There’s a dilemma if you’re “woke” (socially conscious). Do you resist the temptation and allure of popular shows and movies because they violate your high standards? Or do you indulge in them and face constant outrage?
Perhaps there can be a third way. In this day and age there is a lot of money poured into damn good TV. Some of the shows are expertly crafted, and so popular that skipping them risks you losing out on big parts of cultural discussions. However, these shows aren’t always the most savvy when it comes to being modern with their portrayals of women, of social, sexual, or ethnic minorities, or perhaps people with physical or mental disabilities. Some onscreen tropes and clichés date back decades, others even a century. Because being stuck back in time is a disease that all of Hollywood seems to have caught, it can be really difficult to limit yourself to just shows like Shondaland’s more modern casting and storylines.
The trick may be to watch and enjoy the show, but remain critical of the elements that are problematic. Like the uncle whose views are firmly stuck in the 1950’s, you can love TV for its many talents and wholeheartedly reject its dated and damaging representation of people.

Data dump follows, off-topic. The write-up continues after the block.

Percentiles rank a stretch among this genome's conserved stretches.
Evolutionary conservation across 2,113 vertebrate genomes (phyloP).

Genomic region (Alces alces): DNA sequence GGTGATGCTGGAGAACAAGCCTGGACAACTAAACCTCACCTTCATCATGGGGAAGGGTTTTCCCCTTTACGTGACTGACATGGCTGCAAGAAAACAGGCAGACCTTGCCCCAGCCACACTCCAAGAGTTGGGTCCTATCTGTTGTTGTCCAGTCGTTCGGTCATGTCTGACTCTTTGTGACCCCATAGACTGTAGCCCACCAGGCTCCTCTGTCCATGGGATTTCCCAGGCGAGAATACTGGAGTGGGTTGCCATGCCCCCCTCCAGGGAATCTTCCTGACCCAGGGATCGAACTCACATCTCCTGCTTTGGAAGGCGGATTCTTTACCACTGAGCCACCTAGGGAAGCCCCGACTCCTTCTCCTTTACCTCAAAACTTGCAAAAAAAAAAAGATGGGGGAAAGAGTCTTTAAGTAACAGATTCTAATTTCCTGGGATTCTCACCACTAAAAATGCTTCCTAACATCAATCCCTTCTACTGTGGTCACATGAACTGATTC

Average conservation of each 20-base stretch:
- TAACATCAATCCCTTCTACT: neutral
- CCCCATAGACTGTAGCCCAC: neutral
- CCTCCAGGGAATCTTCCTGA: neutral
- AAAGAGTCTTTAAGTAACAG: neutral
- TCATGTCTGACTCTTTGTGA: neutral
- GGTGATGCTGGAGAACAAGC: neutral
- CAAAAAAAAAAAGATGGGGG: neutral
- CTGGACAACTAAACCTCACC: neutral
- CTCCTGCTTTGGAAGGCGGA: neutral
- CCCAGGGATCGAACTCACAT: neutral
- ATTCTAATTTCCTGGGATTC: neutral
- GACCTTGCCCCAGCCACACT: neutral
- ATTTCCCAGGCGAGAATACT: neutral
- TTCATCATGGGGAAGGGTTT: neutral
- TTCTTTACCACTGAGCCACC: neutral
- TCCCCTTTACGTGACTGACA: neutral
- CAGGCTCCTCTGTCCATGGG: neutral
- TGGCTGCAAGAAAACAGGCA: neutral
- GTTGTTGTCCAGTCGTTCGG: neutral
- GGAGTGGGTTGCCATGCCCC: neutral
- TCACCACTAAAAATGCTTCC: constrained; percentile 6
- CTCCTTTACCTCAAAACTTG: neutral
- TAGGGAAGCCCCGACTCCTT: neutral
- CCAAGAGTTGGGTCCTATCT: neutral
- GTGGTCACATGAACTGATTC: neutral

This, however, takes some internal work to make sure that negative messages and imaging don’t do too much damage, and may require setting boundaries. Calling out stereotypical portrayals on Twitter or to your friends is one way to manage it.
Drawing boundaries is another. For instance, I simply won’t watch a rape scene. If I’m at home- I’ll change the channel. If I’m in a movie theater, I will either close my eyes or simply walk out. It’s way too upsetting for me to see images of women being raped. Similarly, I have no stomach for descriptions of child sexual abuse, which thankfully are out of the mainstream media but sometimes get explored when there is a child sex abuse scandal. I do not believe that as viewers, we need to know the explicit details of how a child was violated and abused to fully understand the depths of evil of the abuser.
All of this takes work. Enjoying a storyline but rejecting its stereotypes takes selective attention. Preventing negative images from infecting your attitude takes some doing. But in order to participate in popular culture, and to be a better critic who can inform those who don’t see these issues, it’s worth it.